Kids looking for their parents to pull out the stops on back-to-school expenses are likely to be in for a disappointment this year.
Parents appear to have worked their way passed their greatest fears about the nation’s economy and their own finances, but they’ll be keeping a tight rein on b-t-s spending this year, with the average family reducing school-related expenses by 5.8 percent to $630.36 from $669.28 a year ago, according to the National Retail Federation’s annual Back-to-School Spending Survey, conducted for the trade group by Prosper Insights & Analytics.
Overall spending for the period is expected to drop 6.3 percent to $24.87 billion from $26.54 billion in 2014, according to the survey of consumer buying intentions to be released today. Apparel and accessories expenditures per family are seen dropping 5.8 percent to $217.82 from $231.3 while footwear is projected to be down 5.5 percent to $117.56.
The pullback doesn’t appear to be a reflection of shaky consumer confidence or concerns about geopolitics, although traces of concern about the economy persist. Nearly a quarter — 23.6 percent of respondents — said their plans for b-t-s spending wouldn’t be affected by the state of the U.S. economy, up from 18.9 percent last year and the highest reading since the question was included in the survey in 2009.
Among those with continuing concern about the economy, the most popular strategies for saving money were “shopping for sales more often” (40.6 percent but down from 46.2 percent a year ago) and “doing more comparative shopping online” (up to 30.7 percent from 30.5 percent in 2014).
“As seen over the last 13 years, spending on back-to-school has consistently fluctuated based on children’s needs each year, and it’s unlikely most families would need to restock and replenish apparel, electronics and suppliers every year,” commented Matthew Shay, president and chief executive officer of NRF. “Parents this summer will inventory their children’s school supplies and decide what is needed and what can be reused, which just makes good budgeting sense for families with growing children.”
Shay said he remained confident that “economic growth and consumer spending will improve after a shaky first half of the year.”
The growth of smart devices has contributed to a greater propensity among b-t-s shoppers to put off purchases until the last moment before the school year’s opening bell, or even afterward. The percentage who said they’d begin their shopping at least two months before schools open was 19.6 percent, down from 22.5 percent a year ago, and the large block of those starting the process three weeks to a month prior to the start of classes fell to 42.8 percent from 44.5 percent. Those starting to purchase a week or two before schools open expanded to 30.3 percent from 25.4 percent last year. Among those opting to start at least two months before, the most popular responses in a “check all that apply” question were spreading out the shopping budget (64.9 percent), avoiding crowds (51.1 percent), that prices and promotions were simply too good to pass up (45.3 percent), a tendency to shop for the school season year-round (34.5 percent) and “to avoid the stress of last-minute shopping” (30.5 percent). More than one in five — 21.5 percent — were reluctant to miss out on popular merchandise by waiting too long to buy.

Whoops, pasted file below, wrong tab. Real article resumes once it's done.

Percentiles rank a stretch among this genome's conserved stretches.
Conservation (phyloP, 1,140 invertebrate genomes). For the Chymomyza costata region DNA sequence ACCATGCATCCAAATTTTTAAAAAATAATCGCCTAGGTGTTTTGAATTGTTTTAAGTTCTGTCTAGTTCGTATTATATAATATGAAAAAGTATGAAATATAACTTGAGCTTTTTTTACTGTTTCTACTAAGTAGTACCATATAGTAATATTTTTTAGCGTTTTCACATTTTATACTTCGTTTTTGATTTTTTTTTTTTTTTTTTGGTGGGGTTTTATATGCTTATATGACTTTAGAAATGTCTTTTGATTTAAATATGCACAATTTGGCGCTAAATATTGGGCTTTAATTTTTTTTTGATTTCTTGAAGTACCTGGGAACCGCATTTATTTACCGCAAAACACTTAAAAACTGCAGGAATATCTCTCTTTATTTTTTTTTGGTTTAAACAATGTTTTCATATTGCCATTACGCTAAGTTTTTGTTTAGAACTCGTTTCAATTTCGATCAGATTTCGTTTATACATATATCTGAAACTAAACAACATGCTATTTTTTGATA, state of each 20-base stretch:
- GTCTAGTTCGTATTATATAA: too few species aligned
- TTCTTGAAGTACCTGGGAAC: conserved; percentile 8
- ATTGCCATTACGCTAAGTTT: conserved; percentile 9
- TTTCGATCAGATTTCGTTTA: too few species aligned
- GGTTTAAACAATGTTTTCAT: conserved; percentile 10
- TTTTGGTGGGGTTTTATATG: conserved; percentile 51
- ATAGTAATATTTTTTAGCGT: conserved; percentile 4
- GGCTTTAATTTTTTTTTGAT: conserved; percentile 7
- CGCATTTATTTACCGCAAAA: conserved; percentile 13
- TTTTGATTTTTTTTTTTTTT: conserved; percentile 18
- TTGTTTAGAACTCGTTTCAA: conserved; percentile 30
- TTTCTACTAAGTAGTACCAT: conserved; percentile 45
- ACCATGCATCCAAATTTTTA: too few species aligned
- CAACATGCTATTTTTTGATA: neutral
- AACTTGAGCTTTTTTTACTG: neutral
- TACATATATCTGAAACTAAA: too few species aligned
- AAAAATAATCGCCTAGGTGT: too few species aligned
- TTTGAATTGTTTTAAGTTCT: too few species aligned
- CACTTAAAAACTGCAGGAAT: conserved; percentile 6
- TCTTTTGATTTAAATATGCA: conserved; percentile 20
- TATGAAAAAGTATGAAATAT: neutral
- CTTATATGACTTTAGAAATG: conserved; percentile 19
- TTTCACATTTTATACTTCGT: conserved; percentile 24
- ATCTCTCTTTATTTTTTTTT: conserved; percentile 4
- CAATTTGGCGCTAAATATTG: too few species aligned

NRF queried shoppers for the first time about their plans to use the various omnichannel tools available to them. More than nine of 10 — 92.1 percent — checked off “free shipping,” 48.4 percent favored “buy-online-pick-up-in-store or ship to store,” 17.3 percent liked “expedited shipping“ and 10.2 percent liked the idea of “same-day delivery.”
With the addition of back-to-college spending, which often includes furniture and home furnishings not required of pre-college students, overall retail sales associated with the season should reach $68 billion.
The average expenditure for a family with college children is projected to decline 1.9 percent to $899.18 from $916.48 in 2014.